Starting immediately, anytime your child has a milestone birthday or moves into their first apartment, give the gift of a sound system.  Start with an amp and some bookshelf speakers that can accommodate the addition of a CD player, turntable, a game console, a streamer or even a TV for subsequent birthdays.  If you are met with resistance, persevere. Steve Jobs was wrong on compressed audio, but he was right that we often don’t know what we want until we get it and your kids really do want a sound system. Don’t cave when you are met with “but dad, I don’t want a sound system, I have nowhere to put it, it takes up too much space, my apartment is too small, all I really want is a Prada bag”.  Do not cave! 

A few years back I went to an après ski party where the Jaeger shots and champagne were flowing like the good times would never end. The magnificent chalet was packed, and the hostess of the party was desperate for her guests to dance the night away but alas, her Bose Soundwave clock radio as her only sound system just didn’t cut it with a crowd of 80.  What could have been an epic season blow-out of a night, ended soberly and early.  I remind my kids of this horror story and stress that cold drinks and good food are just the assistants to the captain-of-fun, which is your music. That hostess later bought a system from me and lived happily ever after.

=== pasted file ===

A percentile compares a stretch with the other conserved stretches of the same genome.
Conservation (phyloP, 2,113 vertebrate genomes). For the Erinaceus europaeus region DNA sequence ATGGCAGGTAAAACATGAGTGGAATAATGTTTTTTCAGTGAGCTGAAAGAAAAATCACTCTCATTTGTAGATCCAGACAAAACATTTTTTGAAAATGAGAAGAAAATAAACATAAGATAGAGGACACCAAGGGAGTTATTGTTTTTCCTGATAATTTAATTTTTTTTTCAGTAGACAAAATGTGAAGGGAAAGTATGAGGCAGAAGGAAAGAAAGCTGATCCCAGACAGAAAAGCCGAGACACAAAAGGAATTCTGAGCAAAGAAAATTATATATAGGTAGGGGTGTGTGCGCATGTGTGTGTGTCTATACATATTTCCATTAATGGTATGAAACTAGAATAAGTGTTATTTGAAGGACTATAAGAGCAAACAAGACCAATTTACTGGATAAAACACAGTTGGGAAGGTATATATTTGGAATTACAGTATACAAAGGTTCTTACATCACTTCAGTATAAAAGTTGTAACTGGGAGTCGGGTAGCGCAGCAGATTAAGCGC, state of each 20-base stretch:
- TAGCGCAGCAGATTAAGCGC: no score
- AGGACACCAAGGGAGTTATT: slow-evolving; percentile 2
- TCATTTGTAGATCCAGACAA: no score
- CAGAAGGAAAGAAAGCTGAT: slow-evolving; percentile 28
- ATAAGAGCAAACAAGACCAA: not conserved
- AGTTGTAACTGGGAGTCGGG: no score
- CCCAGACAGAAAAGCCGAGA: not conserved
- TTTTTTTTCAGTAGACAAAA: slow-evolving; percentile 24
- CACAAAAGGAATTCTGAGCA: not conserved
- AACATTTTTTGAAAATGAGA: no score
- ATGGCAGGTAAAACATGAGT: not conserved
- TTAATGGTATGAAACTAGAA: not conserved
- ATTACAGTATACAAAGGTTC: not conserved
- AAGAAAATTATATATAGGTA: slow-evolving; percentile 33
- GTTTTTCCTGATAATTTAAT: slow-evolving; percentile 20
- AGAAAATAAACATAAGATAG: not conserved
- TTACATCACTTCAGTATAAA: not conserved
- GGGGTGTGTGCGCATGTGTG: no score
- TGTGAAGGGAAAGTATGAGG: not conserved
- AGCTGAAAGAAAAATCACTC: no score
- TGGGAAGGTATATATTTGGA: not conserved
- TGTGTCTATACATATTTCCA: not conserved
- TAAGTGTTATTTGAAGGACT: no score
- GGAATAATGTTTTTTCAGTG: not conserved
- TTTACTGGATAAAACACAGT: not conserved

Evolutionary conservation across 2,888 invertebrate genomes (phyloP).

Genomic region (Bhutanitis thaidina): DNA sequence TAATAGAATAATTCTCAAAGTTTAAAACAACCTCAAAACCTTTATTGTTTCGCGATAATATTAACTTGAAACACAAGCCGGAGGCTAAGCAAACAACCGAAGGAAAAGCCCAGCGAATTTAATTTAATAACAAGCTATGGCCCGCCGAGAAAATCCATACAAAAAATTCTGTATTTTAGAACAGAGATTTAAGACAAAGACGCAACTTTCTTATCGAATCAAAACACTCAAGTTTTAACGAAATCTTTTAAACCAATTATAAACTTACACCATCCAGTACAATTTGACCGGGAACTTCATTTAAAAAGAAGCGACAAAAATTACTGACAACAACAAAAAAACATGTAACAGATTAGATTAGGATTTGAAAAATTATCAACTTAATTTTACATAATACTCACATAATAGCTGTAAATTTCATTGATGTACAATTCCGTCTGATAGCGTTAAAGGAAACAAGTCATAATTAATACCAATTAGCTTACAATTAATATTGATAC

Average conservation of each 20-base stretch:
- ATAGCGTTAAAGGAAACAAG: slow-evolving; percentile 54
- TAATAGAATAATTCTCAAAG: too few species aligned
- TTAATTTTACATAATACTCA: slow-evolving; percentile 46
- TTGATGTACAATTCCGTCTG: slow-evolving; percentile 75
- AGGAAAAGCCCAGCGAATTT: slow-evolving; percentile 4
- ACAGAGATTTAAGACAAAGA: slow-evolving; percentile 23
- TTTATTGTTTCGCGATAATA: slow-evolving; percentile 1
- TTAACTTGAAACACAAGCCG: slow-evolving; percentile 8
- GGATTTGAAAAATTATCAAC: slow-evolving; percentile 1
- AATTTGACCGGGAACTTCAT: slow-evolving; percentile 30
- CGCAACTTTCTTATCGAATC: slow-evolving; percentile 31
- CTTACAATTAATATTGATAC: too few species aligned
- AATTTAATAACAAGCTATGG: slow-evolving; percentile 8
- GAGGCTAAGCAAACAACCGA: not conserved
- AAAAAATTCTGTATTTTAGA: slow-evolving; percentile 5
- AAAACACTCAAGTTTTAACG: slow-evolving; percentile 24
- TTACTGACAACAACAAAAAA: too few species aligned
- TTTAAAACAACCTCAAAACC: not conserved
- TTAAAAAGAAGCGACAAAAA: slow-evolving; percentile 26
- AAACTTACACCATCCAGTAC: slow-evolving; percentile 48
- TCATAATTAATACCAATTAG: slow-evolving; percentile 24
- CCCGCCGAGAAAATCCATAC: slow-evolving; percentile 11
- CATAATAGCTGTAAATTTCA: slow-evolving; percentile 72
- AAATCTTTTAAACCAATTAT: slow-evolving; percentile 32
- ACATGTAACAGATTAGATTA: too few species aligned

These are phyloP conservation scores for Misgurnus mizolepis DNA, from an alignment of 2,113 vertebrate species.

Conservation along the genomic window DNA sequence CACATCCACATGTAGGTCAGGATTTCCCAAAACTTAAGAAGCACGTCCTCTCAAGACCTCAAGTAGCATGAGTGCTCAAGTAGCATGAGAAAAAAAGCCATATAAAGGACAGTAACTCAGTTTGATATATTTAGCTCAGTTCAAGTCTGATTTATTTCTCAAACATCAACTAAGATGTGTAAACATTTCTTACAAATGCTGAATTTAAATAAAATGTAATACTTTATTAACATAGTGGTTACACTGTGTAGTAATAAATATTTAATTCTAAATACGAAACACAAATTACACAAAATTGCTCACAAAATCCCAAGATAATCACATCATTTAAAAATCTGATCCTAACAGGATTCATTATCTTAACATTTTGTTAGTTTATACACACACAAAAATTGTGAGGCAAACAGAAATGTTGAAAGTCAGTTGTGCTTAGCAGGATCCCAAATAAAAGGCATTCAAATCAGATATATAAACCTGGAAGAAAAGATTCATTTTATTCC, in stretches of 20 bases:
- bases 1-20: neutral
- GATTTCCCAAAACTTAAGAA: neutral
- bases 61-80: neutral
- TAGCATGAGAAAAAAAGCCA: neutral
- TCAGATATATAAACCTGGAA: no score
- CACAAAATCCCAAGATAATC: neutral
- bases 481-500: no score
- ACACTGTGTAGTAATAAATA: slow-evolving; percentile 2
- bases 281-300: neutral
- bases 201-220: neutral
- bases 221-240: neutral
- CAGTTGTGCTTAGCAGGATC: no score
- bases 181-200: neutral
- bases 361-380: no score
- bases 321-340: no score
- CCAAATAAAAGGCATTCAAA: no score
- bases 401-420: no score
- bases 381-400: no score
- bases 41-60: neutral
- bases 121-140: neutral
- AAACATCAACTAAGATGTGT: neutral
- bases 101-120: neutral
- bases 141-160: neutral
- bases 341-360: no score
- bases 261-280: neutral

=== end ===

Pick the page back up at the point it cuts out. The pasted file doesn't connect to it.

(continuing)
They say the trick to keeping religion alive is to indoctrinate children while they are young and pliable.  Before they know what’s happened, they have become religious adults and the cycle continues for another thousand years. Audiophiles need to take a page out of the ‘religion playbook’ and put the same focus on passing along the love for audio gear.  My father is not a religious man and by extension I am not religious nor are my kids. However, my dad loved his cherished Altec Lancing side table speakers, his Dual turntable and Telefunken amp that played his Elvis, J.J. Cale and Oscar Peterson records. When I was a kid, I’d sneak around the corner and see my father masterfully setting the mood for a dinner party by playing the perfect album for the moment.  I learned early that all the fun things in life happen while records are turning.   Maybe I will do better with educating my grandkids (if I have any), and we can start a new generation of audiophiles. You really don’t know what you have until its gone.